The Fantasy/Animation podcast examines the relationship between fantasy storytelling and the medium of animation. Each episode, "doctor of fantasy" Alexander Sergeant (University of Portsmouth) and "doctor of animation" Christopher Holliday (King's College London) discuss a different example of fantasy/animation, considering how it fits within both the history, theory and industry of the two medias, mediums and genres. Joined by expert guests, including animators, historians, archivists and fans of both fantasy and animation, the podcast is the number one authority of all things drawn, imagined, sculpted, shaped and created.
Episode 59 - Sherlock Jr. (1924) (with Peter Adamson)
the dreams and psychology of a movie theatre projectionist. Joining them as the lights go down is Peter Adamson, Professor of Late Ancient and Arabic Philosophy at the Ludwig-Maximilians-Universität (LMU) in Münich and King's College London, and host of the successful History of Philosophy without any gaps podcast that examines the “ideas, lives and historical context” of both major philosophers and more lesser-known figures. From Buster Keaton’s gag structures to the unruliness and absurdity of early nickelodeon audiences, this episode of the Fantasy/Animation podcast covers distinctions between theatrical vaudeville performance and the ‘staging’ of action afforded by the film medium; how Sherlock Jr. relates to classical film theory’s post-romantic emphasis on dreams and psychology to explain the emotion and aesthetic experience of moviegoing; experiments with editing and the power of the ’cut’ in Keaton’s comedy; the cyclical arrangement of comic narrative structures; Keaton’s expressive relationship to both silent-era animation stars (such as Felix the Cat) and the sentimentality of contemporaries like Charlie Chaplin; and how Sherlock Jr. offers the potential to think through the division between ‘film philosophy’ and ‘philosophical cinema.’
Episode 58 - Roobarb (and Custard) (1974) (with Birgitta Hosea)
The anarchy and artistry of British television animation provides the springboard for Episode 58 of the Fantasy/Animation podcast, which welcomes London-based media artist, animator and curator Professor Birgitta Hosea (who is also the Director of the Animation Research Centre at the University for the Creative Arts) to talk about Roobarb (Grange Calveley, 1974) directed by English animator Bob Godfrey. Godfrey’s particular connections to the UCA (he established the Animation course at the university back in 1969) were the subject of the recent Cartoon Animation - Satire and Subversion event earlier this year that examined the animated medium’s more radical histories through Godfrey’s surrealistic and pointed creations. For this episode, listen as Chris and Alex join with Birgitta to identify Godfrey’s particular relationship to political cartoons in Britain, notwithstanding his marginal and underrated status within animation history. Other topics include the honesty and transformative energy of cel-animation embodied in the programme’s streaky, “boiling” aesthetic; the importance of white cartoon space within the visual style of Roobarb, and how this connects to traditions of overdetermining/underdetermining with fantasy storytelling; questions of imperfection in relation to the very technology of drawing; the power of Richard Briers’ voiceover and anthropomorphic characterisation; and what Calveley’s cartoon tells us about the way self-reflexivity can - and does - operate in the animated fantasy.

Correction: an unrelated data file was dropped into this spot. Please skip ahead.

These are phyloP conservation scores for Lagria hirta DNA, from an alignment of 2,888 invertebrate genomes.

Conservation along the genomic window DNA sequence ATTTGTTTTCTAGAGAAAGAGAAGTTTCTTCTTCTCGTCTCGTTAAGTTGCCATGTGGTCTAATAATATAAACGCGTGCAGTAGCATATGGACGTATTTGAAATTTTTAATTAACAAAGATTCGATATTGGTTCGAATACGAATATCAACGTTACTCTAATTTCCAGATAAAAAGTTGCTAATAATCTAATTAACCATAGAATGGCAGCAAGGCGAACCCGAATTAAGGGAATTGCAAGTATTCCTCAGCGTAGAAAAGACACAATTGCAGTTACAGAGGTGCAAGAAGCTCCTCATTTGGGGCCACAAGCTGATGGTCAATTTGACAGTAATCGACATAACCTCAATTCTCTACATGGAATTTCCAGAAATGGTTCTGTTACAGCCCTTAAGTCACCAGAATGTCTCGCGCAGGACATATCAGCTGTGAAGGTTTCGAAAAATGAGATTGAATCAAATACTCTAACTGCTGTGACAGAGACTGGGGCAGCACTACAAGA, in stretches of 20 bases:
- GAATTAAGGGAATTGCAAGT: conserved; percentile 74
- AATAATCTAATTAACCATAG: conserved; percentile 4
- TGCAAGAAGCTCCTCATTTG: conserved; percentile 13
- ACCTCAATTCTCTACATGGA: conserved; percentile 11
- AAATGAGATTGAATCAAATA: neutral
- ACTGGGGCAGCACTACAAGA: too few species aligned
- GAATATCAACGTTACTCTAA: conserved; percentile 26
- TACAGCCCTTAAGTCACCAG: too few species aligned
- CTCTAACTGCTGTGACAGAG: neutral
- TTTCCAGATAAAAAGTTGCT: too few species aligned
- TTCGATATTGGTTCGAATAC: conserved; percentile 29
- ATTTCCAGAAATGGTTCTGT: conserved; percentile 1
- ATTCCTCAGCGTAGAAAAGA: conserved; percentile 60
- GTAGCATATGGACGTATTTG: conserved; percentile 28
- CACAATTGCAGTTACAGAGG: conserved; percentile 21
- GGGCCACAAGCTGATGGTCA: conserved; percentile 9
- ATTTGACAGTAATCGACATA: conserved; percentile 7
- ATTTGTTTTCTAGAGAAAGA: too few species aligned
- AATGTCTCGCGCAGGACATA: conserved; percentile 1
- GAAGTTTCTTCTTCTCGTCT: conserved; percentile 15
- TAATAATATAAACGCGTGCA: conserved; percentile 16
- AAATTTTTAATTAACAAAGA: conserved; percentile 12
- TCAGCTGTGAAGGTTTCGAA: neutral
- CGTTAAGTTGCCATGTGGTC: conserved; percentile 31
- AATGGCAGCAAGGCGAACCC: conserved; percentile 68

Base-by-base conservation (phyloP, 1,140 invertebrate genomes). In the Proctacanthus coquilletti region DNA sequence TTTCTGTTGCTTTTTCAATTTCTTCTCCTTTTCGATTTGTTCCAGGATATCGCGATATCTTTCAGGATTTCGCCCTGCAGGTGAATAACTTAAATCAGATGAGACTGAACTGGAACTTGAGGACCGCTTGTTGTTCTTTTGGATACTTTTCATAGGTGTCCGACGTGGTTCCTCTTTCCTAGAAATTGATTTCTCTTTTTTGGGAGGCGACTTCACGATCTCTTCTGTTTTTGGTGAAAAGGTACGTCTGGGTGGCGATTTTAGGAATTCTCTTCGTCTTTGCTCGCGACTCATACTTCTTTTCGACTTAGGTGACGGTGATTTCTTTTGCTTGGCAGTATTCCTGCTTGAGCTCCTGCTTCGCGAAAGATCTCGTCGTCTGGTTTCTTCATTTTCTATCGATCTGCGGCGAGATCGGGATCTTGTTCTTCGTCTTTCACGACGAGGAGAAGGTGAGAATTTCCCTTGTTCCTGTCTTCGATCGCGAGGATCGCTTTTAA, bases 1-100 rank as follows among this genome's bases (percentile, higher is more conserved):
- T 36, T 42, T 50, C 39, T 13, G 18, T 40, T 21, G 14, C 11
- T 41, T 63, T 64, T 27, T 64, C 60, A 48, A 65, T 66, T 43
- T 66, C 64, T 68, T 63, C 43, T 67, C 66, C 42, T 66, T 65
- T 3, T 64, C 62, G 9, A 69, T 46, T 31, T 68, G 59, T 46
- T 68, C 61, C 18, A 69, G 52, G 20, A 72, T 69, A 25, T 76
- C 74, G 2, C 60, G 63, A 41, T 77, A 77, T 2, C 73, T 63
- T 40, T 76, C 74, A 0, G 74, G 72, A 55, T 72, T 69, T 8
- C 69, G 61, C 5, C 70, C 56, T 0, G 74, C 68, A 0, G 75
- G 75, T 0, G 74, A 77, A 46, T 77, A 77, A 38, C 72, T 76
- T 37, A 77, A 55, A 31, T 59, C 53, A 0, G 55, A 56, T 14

***To donate to The Bob Godfrey Collection, please click here***
Episode 57 - Rango (2011) (with Neil Brand)
Performer, composer, silent film accompanist and television presenter Neil Brand is the special guest joining Chris and Alex for Episode 57 of the podcast, which celebrates the musical beats and Mariachi owls of Rango (Gore Verbinski, 2011). Listen as they discuss how this curious 2011 computer-animated film revels in the power of telling tales alongside its broader relationship to folk ballads; Rango’s cinephilic evocation of canonical Hollywood Westerns and U.S. cinema history; themes of ambition, isolation, and aimlessness, and how this ties into a film whose existentialist narrative is predicated on the question of inevitability; Rango’s musical score that functions as a bridge between landscape and character; and what Gore Verbinski’s film tells us about what audiences might want from contemporary fantasy/animation (namely highly sophisticated anarchy rather than structures that organise, and a fantasy better realised onscreen that we can ever imagine!).